Not so fast, John F. PrusieckiNovember 16, 2012 | Access and use are subject to your User Service Agreement.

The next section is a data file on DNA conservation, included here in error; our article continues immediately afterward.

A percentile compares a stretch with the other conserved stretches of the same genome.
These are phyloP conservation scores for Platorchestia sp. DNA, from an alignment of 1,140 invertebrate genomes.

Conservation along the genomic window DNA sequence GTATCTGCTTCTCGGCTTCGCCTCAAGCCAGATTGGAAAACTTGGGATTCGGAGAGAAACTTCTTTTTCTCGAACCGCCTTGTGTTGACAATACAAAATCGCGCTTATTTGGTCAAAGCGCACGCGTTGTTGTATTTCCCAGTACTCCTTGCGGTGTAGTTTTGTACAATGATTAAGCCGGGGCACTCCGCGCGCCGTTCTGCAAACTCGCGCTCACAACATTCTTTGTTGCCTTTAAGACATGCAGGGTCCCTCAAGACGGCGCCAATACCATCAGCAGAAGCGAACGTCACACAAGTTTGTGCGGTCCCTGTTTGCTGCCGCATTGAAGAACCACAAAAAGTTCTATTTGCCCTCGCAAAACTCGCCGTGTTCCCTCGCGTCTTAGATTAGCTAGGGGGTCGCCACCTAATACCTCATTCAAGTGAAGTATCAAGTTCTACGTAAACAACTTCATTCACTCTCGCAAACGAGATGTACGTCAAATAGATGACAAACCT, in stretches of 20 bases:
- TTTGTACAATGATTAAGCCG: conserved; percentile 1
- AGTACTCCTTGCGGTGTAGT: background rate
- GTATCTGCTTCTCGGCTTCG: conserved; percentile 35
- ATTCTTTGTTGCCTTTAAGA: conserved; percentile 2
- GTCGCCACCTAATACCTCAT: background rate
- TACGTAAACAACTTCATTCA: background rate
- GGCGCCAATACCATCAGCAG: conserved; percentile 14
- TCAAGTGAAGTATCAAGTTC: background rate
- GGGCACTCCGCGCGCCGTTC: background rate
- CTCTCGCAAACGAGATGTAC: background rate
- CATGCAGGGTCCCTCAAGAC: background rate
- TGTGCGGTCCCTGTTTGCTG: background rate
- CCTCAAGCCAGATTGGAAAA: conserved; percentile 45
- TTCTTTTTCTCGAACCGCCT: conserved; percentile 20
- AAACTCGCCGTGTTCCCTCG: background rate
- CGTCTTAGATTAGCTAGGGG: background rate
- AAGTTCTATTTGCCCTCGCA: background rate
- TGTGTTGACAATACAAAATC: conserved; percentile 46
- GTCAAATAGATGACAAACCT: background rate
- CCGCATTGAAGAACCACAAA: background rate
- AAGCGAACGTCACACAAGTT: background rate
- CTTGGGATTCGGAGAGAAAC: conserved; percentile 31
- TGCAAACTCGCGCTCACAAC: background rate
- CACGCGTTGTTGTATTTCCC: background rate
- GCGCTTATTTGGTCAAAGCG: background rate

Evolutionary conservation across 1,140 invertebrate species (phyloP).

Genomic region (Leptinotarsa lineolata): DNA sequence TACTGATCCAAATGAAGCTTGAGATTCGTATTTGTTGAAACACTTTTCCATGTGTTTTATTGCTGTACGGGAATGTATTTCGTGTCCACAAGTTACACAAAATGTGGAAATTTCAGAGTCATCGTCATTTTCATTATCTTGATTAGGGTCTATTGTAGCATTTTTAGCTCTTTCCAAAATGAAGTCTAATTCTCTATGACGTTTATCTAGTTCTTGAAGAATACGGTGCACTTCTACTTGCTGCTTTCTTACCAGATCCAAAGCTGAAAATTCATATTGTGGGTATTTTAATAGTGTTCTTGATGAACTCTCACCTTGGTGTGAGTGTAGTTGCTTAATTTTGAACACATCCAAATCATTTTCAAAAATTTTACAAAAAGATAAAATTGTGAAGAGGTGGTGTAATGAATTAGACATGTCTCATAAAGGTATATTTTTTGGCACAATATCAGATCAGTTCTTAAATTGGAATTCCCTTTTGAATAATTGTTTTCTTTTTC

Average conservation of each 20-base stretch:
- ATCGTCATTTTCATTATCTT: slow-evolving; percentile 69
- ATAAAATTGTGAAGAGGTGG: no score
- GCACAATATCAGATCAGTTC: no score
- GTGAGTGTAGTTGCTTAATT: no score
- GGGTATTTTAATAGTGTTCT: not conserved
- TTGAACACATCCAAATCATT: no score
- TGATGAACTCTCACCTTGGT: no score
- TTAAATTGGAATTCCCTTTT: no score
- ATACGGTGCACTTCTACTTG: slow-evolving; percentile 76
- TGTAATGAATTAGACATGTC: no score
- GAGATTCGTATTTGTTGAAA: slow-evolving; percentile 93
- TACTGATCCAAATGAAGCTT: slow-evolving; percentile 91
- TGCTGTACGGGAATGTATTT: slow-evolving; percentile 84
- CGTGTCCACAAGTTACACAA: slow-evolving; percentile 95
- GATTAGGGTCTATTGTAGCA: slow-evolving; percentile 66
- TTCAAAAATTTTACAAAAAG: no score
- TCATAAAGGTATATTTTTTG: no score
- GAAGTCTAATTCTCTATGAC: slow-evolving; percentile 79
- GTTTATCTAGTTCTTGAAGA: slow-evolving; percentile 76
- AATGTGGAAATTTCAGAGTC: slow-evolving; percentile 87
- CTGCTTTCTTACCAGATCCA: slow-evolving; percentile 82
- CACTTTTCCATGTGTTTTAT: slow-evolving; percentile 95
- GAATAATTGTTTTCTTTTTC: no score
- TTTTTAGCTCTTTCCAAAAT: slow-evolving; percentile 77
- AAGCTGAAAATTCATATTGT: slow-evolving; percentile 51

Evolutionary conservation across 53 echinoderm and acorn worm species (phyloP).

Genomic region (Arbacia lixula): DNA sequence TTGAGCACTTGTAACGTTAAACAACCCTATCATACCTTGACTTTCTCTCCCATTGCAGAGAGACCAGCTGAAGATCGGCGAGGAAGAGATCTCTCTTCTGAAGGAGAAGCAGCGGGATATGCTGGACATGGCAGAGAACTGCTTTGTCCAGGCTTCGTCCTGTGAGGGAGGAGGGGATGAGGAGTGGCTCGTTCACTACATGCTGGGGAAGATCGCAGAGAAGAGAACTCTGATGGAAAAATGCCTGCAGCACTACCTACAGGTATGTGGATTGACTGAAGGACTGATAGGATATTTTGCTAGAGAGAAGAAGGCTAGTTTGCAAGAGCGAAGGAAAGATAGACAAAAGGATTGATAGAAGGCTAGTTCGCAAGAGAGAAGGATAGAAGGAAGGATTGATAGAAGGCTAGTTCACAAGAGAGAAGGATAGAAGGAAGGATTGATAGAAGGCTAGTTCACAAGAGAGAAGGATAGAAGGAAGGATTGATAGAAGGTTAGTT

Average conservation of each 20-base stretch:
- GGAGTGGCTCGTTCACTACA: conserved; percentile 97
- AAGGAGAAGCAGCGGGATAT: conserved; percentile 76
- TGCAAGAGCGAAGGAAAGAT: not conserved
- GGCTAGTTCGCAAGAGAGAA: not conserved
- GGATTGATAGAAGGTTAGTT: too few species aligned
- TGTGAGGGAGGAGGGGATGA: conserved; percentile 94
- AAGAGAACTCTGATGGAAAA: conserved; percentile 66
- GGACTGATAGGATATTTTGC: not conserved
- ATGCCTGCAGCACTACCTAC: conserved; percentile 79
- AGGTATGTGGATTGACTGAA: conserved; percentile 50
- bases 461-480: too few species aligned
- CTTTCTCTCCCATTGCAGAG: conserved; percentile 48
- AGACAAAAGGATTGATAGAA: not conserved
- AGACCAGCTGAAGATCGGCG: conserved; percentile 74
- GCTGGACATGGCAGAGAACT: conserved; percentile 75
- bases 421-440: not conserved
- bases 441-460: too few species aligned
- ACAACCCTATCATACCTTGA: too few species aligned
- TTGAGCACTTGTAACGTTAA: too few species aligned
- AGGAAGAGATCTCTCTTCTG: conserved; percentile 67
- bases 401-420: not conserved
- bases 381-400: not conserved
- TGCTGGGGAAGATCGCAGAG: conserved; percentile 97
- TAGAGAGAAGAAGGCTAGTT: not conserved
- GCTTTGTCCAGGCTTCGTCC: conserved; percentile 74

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NOT SO FAST, JOHN F. PRUSIECKI The FEDERAL RESERVE may appear to be highly, even dangerously, leveraged, but that seeming risk is nothing more than an accounting illusion, asserts the writer of a letter to the editor of The Wall Street Journal on Nov. 9. On the balance sheet of America's central bank reposes "$11.037 billion of gold" carried at the arbitrary and obsolete value of $42.22 an ounce, observes John F. Prusiecki of Chicago. "If it carried the gold at close to its current value (i.e., $1,710), its balance sheet would show about $447 billion of gold with a corresponding increase in equity resulting in leverage of less than 6 to 1. Before going to the taxpayers," the Journal's correspondent concludes, "the Fed should first write up its gold to current value." If only it could. The truth is that the Fed owns not one ounce of gold. Once upon a time it did. Member banks paid for their FEDERAL RESERVE stock in gold--this was just after the Fed came into the world, in 1914, when the GOLD STANDARD was in flower. Then, too, the authorities leaned on the banks during World War I to bring their gold to the Fed in exchange for crisp, new FEDERAL RESERVE notes. "FEDERAL RESERVE officials," writes Lester Chandler in his biography of the famous governor of the New York Fed, Benjamin Strong (1872-1928), "pleaded with commercial banks and clearing houses to give up their gold and gold certificates in exchange for Federal ...
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